Satire: Professor actually conducts class competently online
Students are not the only ones struggling to adapt to remote instruction
The following piece is satire and should not be misconstrued for actual reporting. Any resemblance to a student, staff or faculty member is coincidental.
Jean Coleman, an associate professor in the College of Arts and Sciences, has achieved the rare feat of making a smooth transition to conducting classes online, according to students in each of her three classes.
“Sometimes I think professor Coleman is the only professor at AU who’s ever used a computer before now,” junior Neomi Singletary said. “In my other classes, half the time we’re teaching the professor how Zoom works.”
“I was flattered when some of my students commented on how well I’m doing teaching online,” Coleman said. “But, I think it points to a bigger problem with AU not giving faculty adequate training for going online.”
University administrators have yet to tap Coleman for her technical expertise.
“We’re glad to see Dr. Coleman is thriving with the online learning environment,” University spokesperson Ingrid Adair said. “We would offer to give her a stipend to teach other faculty members how to deliver quality instruction online, but right now our primary focus is keeping enrollment up.”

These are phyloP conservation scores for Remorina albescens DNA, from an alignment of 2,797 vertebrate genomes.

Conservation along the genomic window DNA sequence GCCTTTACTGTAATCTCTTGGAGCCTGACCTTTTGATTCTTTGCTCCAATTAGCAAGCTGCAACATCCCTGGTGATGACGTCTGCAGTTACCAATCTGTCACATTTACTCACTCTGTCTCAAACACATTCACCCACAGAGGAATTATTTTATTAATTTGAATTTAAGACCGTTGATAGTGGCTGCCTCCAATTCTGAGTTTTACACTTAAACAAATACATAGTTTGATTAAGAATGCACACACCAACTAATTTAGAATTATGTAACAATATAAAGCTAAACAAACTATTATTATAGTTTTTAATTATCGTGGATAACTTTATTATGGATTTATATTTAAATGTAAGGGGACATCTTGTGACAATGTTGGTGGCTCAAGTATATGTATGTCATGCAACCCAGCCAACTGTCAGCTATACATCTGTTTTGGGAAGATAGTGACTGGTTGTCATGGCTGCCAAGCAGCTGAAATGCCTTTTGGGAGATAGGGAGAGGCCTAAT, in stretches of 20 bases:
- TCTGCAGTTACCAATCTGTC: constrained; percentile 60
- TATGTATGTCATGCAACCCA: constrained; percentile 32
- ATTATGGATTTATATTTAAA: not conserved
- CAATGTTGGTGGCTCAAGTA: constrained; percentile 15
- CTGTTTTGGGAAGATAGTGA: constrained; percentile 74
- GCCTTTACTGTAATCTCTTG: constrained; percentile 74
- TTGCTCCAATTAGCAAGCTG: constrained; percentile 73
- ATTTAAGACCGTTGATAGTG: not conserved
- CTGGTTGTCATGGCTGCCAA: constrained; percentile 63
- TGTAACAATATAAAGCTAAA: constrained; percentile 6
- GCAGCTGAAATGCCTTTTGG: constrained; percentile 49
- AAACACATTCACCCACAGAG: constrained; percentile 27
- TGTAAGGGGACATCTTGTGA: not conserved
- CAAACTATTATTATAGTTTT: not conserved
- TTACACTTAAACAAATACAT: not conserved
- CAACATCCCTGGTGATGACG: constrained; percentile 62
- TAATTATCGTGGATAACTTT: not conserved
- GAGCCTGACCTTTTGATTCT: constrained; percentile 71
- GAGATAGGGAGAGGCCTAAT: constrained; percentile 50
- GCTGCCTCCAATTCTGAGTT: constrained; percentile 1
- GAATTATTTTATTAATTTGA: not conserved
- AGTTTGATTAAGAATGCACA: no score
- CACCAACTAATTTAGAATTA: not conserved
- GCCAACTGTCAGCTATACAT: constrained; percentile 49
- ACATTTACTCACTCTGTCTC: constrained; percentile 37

Coleman’s teaching expertise extends beyond her command of technology. “When I go to her during office hours, she’s attentive and actually knows which class I’m in,” junior Brett Fox said. “Besides, she’s my only professor who knows how to work the video conference feature on Blackboard.”
Other students agreed that Coleman is adjusting to conducting online classes well. “It’s nice to have a professor who knows to turn off the microphone when they’re not speaking,” freshman Joseph Poole said. “I have a professor who always keeps his microphone on, so the whole class hears anytime he breathes heavily or takes a sip of coffee.”
“Professor Coleman is great. She sends out one email every Monday with all the information we need for the whole week instead of sending out a bunch of little emails at random times,” freshman Laura Hunter said.
“Most of my other professors talk at us blandly for the full hour and 15 minutes,” junior Tina Griffith said.
If anything, remote instruction has shed light on gaps in faculty members’ technological savvy and general abilities.
When asked why she thought other professors were not adjusting to online classes as well, Coleman demurred.
“Everyone’s doing their best. I know it’s taken me a lot of work to get my online class up and running,” Coleman said. “But I just think, if I were a student, I’d want my professors to be taking online lessons seriously and model professionalism.”
No other faculty members responded to requests for comment on this story.
Owen Boice is a freshman in the School of Public Affairs and a satire columnist at The Eagle.